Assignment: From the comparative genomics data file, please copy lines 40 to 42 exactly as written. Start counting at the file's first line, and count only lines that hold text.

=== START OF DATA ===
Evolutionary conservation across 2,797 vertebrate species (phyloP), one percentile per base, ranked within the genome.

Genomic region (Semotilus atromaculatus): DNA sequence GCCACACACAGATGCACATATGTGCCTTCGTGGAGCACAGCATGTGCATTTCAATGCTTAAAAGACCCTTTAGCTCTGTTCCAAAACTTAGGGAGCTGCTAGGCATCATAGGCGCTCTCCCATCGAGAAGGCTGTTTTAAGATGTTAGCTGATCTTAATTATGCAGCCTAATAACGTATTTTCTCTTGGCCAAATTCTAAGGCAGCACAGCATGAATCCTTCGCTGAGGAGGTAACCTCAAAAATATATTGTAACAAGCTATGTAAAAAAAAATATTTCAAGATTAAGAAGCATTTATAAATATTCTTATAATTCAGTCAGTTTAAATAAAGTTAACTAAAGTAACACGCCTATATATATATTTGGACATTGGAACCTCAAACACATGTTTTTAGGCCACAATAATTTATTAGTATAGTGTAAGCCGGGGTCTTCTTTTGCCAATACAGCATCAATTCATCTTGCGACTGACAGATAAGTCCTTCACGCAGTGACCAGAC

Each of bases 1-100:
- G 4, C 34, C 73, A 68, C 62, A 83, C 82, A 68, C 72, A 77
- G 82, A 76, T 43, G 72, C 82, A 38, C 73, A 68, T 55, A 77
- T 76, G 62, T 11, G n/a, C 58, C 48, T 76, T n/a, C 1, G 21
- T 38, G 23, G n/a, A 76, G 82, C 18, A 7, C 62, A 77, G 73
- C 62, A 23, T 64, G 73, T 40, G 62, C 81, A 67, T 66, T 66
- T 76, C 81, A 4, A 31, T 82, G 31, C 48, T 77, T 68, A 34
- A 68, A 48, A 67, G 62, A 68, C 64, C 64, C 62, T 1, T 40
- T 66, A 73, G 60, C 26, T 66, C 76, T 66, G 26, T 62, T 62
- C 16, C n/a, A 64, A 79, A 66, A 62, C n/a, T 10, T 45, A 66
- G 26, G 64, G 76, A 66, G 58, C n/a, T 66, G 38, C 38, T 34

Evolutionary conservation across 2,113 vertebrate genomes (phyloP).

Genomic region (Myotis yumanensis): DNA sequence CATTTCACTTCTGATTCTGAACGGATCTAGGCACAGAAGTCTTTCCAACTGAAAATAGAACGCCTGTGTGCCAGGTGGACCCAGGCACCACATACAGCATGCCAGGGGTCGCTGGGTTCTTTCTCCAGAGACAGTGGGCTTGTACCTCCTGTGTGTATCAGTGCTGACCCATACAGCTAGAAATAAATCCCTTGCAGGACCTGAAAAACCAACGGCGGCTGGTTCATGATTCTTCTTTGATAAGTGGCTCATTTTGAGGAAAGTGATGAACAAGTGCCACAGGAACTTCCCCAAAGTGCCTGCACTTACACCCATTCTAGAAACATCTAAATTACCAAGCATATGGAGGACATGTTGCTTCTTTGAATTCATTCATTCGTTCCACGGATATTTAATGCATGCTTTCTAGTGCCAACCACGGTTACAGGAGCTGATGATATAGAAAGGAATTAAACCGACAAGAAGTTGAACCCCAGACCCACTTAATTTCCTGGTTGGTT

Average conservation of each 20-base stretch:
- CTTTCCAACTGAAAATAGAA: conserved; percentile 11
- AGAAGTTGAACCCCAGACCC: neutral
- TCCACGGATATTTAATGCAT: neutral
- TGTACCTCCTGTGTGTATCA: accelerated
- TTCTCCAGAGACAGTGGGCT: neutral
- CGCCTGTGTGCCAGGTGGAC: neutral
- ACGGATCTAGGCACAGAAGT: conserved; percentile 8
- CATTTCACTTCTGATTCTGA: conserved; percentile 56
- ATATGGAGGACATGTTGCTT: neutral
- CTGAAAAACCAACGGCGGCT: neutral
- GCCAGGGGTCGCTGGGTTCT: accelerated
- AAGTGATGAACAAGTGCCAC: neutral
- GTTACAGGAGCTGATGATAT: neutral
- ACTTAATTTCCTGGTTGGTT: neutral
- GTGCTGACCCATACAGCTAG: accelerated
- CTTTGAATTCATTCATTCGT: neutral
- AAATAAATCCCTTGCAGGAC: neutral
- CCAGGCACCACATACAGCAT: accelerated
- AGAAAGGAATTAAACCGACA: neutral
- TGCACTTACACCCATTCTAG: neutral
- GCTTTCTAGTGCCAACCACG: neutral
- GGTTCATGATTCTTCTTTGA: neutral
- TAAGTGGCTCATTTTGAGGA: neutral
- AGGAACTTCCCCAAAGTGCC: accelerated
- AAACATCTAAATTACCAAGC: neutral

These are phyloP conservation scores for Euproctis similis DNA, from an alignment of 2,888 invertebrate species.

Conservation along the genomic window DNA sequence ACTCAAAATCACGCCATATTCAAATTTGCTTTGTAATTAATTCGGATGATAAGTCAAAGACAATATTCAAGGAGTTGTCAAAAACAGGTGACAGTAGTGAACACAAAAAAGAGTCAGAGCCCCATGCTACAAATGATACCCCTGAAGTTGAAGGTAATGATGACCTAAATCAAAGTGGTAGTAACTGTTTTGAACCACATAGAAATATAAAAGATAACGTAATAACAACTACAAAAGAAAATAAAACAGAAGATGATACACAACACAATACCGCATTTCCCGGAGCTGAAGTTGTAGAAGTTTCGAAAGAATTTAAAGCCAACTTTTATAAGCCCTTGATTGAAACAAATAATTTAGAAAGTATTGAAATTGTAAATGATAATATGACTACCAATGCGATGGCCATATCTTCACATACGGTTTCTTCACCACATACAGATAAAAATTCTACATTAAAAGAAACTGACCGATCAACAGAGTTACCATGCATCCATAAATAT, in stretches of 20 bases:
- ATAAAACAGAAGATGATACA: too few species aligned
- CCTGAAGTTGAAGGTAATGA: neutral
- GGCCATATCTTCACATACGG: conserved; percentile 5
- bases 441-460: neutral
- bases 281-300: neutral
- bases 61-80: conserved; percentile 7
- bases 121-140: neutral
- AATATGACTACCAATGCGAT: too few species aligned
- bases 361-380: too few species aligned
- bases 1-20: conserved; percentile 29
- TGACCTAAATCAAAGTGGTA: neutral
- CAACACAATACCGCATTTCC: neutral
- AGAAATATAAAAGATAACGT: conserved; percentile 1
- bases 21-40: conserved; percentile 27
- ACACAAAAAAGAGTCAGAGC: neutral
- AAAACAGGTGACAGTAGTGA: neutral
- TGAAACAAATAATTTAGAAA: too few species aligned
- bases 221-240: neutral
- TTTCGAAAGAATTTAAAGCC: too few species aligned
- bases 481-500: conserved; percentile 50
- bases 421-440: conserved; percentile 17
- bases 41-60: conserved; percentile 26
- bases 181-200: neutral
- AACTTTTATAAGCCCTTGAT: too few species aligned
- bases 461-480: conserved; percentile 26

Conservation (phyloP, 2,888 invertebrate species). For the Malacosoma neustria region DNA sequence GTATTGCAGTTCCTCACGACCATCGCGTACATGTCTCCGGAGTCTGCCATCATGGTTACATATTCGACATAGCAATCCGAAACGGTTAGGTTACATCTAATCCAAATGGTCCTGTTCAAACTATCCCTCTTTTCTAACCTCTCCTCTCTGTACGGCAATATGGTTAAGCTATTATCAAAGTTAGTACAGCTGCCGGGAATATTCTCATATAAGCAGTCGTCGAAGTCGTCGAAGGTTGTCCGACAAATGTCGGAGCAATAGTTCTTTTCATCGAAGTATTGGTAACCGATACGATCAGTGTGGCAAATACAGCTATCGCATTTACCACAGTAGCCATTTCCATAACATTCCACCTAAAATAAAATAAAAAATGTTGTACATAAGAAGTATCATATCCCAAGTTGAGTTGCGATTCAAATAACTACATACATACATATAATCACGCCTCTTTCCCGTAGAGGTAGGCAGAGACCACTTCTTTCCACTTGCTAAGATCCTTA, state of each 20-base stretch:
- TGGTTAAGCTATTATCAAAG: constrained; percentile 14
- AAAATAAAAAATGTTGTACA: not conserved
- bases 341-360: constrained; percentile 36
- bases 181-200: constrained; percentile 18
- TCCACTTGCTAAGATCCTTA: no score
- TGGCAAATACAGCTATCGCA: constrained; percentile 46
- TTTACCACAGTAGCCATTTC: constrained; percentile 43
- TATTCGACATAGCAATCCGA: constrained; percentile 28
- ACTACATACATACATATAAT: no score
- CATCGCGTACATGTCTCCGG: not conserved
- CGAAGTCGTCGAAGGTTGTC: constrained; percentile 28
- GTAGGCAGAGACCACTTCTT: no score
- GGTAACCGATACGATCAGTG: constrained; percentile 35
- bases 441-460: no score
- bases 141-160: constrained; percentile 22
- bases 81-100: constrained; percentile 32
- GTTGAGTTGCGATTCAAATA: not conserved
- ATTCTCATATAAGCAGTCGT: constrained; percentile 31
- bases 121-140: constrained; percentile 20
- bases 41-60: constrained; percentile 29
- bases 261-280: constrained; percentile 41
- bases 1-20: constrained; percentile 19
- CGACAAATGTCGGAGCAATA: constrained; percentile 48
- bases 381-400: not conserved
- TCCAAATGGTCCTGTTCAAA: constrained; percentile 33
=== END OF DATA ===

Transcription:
- AGGAACTTCCCCAAAGTGCC: accelerated
- AAACATCTAAATTACCAAGC: neutral

These are phyloP conservation scores for Euproctis similis DNA, from an alignment of 2,888 invertebrate species.